The English language absorbs words and phrases from a bewildering variety of sources, including our former adversaries.
Take the Dutch. We have a Dutch treat (which is no treat at all); double Dutch (gibberish); Dutch courage (based on alcohol); and "if that's true I'm a Dutchman" (you're lying).
There's no doubt that the Dutch were once ferocious trading rivals who were not afraid of a scrap – the naval encounters between the two nations in the 17th century included the "four-day battle" which reflects the fact that neither side was prepared to give an inch.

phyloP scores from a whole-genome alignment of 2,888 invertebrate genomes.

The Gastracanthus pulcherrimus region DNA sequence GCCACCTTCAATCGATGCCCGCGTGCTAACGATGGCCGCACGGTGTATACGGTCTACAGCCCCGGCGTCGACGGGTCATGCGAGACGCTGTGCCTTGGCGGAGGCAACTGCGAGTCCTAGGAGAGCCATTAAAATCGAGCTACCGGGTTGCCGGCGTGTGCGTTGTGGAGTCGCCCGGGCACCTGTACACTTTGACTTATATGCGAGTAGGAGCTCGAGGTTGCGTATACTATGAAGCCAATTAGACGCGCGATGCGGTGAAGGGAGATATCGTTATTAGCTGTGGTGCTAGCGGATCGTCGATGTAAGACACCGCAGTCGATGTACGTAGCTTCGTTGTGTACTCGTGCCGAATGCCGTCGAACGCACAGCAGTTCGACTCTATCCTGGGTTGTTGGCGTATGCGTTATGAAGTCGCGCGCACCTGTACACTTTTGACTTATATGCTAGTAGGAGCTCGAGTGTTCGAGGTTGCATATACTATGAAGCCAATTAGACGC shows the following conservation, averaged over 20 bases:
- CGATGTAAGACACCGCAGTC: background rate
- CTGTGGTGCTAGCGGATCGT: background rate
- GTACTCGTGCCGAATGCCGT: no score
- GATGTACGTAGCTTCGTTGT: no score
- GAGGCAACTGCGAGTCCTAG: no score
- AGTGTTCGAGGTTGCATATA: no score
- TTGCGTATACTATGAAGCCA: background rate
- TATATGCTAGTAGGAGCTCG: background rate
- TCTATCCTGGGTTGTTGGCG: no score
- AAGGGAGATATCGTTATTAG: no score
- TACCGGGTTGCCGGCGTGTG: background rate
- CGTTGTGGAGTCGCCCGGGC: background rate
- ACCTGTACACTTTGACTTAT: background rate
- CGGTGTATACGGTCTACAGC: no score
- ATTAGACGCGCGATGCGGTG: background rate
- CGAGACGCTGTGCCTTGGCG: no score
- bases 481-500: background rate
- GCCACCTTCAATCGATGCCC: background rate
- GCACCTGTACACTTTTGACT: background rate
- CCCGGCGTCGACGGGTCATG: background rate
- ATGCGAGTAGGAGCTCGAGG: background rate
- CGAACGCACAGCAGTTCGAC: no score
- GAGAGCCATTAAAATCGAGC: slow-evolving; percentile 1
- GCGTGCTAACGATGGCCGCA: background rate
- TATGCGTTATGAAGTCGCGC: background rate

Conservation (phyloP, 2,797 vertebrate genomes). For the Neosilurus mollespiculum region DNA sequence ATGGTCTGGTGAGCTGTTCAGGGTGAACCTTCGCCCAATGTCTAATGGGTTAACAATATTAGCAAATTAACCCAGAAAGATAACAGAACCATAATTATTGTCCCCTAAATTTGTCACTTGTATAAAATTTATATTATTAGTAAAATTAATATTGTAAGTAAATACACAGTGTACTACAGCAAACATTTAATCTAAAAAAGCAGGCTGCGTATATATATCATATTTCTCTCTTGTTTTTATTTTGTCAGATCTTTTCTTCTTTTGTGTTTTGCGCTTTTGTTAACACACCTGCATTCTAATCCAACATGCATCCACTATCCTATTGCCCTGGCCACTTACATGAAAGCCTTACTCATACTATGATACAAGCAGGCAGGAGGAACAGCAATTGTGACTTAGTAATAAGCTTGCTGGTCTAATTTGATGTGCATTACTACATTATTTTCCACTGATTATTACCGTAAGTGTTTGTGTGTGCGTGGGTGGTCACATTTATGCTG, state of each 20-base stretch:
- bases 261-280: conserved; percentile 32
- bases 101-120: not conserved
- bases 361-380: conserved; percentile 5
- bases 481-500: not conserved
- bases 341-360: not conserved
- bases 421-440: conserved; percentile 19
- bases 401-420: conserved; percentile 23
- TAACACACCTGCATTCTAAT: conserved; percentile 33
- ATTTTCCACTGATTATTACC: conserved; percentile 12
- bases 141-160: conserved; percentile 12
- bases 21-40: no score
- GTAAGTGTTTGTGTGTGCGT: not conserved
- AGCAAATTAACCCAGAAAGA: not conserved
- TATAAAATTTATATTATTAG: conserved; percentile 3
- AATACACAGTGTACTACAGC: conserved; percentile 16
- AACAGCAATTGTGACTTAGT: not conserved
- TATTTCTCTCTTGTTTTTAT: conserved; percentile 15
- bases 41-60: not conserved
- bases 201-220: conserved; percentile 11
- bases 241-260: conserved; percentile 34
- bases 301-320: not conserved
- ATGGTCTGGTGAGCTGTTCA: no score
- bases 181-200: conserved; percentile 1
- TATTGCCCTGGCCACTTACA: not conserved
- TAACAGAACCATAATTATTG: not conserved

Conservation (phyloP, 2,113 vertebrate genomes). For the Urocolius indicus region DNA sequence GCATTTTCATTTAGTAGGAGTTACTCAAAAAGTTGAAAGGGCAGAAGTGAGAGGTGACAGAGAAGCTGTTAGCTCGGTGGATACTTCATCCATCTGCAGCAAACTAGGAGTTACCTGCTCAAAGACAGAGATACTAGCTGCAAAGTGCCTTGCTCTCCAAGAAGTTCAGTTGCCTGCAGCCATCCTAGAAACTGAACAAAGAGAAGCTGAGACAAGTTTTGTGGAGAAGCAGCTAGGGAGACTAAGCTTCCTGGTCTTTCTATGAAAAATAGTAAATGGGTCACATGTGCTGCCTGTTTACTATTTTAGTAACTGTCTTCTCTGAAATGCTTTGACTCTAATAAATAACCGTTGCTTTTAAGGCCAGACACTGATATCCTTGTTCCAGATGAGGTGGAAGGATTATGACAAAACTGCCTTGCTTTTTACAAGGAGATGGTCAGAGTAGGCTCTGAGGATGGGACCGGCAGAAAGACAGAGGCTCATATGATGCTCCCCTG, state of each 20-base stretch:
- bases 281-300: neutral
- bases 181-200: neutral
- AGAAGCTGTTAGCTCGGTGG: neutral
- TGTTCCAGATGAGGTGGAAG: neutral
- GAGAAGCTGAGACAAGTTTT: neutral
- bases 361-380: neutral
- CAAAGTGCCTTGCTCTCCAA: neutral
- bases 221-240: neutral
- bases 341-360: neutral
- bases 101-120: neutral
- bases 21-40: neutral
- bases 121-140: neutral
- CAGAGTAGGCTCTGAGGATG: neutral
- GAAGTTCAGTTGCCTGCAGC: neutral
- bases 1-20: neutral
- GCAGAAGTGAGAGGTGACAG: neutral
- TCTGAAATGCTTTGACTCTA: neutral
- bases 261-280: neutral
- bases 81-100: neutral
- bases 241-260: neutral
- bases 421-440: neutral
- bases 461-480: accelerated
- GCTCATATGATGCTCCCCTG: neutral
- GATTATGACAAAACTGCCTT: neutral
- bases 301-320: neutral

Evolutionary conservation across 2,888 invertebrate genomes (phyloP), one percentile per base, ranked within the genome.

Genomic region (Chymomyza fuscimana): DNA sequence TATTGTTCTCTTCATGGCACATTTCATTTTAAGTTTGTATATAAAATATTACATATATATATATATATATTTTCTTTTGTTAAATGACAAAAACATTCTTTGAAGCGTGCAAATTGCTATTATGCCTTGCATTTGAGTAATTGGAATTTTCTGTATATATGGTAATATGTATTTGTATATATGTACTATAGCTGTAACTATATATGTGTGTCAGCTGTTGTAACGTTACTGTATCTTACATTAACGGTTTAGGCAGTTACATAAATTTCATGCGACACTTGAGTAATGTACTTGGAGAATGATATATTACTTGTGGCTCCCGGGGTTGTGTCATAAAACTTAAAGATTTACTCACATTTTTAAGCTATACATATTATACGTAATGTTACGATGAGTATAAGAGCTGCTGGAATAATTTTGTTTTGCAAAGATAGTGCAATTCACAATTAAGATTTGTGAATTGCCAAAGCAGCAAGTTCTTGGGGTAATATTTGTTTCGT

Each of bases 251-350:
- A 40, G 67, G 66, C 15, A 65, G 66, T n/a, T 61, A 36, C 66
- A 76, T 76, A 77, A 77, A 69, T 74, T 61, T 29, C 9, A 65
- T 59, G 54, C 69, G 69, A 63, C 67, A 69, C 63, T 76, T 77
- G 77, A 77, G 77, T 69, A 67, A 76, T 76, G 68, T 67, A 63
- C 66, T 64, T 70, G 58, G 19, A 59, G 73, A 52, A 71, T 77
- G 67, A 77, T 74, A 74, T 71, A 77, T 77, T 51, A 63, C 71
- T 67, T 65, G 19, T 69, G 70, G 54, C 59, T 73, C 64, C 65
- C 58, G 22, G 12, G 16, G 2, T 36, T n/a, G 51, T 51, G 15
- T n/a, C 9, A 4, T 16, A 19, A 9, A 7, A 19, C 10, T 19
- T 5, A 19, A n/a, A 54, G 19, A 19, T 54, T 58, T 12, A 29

But perhaps the most telling Dutch-based phrase is "Dutch cap" as slang for a diaphragm contraceptive device. The use of "French letter" for condom reminds us that we've also been known to fall out with our next-door neighbours – while the infamous aphrodisiac (and toxic) Spanish fly ensures that our third major naval adversary is not left out of this somewhat disreputable list.
The ambiguous Oxford comma
4 days ago